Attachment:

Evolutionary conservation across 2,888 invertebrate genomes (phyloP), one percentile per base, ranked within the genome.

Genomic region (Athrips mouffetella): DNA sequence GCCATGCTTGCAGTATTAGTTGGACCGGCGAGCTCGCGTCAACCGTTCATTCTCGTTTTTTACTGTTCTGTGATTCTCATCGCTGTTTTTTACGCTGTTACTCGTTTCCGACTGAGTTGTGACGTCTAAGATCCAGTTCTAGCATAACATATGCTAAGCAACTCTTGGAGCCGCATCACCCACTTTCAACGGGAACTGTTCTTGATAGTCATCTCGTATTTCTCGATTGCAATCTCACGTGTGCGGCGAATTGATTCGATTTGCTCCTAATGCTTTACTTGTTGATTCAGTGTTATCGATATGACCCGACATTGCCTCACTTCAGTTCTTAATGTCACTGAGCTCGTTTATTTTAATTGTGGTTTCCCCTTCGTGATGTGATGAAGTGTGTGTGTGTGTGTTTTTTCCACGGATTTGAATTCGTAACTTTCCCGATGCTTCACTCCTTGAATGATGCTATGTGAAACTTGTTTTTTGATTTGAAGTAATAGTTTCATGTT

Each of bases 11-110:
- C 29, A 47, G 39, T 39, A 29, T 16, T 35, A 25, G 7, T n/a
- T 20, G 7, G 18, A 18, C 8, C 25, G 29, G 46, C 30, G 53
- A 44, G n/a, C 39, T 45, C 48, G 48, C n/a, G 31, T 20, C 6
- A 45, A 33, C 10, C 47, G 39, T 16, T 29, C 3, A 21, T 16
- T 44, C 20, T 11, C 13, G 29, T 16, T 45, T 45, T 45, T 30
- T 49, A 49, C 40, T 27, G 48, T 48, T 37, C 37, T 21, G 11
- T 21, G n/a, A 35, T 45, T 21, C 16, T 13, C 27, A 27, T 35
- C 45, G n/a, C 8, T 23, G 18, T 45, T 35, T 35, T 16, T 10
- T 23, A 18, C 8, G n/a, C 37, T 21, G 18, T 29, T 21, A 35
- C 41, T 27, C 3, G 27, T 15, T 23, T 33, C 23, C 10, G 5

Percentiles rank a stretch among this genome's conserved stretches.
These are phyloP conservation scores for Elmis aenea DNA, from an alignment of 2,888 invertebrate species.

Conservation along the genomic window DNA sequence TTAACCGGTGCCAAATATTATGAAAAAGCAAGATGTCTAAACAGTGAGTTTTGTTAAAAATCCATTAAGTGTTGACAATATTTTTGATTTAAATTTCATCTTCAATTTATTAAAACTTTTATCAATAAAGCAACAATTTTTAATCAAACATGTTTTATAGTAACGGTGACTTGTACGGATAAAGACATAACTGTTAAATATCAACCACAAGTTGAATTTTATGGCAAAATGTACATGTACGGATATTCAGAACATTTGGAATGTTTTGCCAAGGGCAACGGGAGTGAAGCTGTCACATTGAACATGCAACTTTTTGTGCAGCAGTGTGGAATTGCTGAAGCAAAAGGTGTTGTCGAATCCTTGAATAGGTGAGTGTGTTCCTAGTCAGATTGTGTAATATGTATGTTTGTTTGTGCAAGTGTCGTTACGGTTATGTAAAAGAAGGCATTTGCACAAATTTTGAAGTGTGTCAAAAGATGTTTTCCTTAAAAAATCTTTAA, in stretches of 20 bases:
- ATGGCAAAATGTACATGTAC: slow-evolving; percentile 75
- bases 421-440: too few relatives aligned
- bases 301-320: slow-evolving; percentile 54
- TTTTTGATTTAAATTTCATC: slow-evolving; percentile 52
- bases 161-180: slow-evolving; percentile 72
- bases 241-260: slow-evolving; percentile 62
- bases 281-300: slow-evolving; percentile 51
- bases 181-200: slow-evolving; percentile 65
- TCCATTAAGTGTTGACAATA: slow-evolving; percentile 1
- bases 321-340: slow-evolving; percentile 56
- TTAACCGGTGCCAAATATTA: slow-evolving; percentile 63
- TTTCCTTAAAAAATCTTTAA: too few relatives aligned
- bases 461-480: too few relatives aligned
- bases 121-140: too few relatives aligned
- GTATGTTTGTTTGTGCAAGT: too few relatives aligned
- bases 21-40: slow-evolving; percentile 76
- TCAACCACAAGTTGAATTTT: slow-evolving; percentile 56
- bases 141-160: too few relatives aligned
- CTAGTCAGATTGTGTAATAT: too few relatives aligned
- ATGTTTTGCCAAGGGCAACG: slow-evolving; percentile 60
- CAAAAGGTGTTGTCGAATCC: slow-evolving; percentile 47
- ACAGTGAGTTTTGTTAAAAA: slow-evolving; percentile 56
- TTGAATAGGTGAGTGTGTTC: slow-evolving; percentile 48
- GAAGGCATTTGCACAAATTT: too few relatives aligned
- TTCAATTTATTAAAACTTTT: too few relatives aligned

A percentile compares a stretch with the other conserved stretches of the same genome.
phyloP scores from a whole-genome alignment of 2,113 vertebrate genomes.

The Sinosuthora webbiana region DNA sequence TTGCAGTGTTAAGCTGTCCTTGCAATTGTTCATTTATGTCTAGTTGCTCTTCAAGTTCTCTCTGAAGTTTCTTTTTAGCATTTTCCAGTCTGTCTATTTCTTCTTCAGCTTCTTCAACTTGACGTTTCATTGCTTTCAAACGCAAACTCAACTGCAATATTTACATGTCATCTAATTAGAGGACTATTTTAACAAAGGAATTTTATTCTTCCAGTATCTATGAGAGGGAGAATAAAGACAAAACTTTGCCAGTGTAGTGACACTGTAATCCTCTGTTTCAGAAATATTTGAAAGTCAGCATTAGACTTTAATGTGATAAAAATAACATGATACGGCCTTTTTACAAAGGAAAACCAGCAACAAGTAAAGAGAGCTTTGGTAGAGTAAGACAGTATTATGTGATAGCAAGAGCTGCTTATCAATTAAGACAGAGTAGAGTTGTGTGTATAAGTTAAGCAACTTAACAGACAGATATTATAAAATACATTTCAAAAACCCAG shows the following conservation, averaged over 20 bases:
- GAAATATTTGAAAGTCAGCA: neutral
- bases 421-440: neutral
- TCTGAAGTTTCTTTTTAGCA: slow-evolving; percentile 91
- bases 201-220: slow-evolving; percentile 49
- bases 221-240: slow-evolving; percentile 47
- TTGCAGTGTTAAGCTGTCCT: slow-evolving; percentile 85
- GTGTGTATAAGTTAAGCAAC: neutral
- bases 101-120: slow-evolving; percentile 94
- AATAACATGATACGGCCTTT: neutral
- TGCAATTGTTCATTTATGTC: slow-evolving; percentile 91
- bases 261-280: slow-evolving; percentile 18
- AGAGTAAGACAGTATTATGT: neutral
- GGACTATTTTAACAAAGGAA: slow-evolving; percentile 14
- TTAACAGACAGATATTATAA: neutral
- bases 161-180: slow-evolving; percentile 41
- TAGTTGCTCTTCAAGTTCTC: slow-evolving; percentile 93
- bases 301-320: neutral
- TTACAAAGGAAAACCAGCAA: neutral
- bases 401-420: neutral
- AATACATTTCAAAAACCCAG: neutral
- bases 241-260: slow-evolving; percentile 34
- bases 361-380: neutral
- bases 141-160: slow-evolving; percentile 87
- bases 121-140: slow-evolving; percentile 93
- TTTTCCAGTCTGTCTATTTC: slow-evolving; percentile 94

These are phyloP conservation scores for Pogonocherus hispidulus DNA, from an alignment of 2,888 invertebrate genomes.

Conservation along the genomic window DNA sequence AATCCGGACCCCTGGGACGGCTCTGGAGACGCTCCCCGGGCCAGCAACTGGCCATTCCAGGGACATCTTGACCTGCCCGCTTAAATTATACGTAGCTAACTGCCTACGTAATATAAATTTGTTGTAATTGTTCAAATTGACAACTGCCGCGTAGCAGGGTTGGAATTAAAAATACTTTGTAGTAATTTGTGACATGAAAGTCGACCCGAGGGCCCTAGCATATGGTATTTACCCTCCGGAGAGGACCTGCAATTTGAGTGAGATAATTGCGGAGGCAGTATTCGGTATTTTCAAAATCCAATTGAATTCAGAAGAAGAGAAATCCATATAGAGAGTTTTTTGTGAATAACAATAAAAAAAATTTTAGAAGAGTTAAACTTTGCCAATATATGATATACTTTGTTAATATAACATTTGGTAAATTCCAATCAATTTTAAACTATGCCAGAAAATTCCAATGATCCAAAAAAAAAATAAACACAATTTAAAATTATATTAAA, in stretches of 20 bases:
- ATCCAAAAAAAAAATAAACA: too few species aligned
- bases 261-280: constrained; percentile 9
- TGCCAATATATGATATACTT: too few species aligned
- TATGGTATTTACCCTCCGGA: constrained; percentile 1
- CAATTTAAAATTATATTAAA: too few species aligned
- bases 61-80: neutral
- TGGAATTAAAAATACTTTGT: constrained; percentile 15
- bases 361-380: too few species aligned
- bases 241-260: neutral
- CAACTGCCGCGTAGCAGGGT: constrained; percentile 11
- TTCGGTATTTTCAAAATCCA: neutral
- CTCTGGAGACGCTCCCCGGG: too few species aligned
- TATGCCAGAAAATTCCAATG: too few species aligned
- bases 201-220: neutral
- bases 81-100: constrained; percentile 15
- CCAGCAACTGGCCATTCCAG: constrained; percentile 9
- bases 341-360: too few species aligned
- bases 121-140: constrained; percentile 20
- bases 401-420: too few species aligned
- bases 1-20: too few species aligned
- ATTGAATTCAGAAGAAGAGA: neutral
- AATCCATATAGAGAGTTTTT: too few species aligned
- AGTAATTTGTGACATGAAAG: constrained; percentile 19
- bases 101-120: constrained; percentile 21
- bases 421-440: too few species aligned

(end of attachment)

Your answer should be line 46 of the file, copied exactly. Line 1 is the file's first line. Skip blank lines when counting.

- bases 421-440: neutral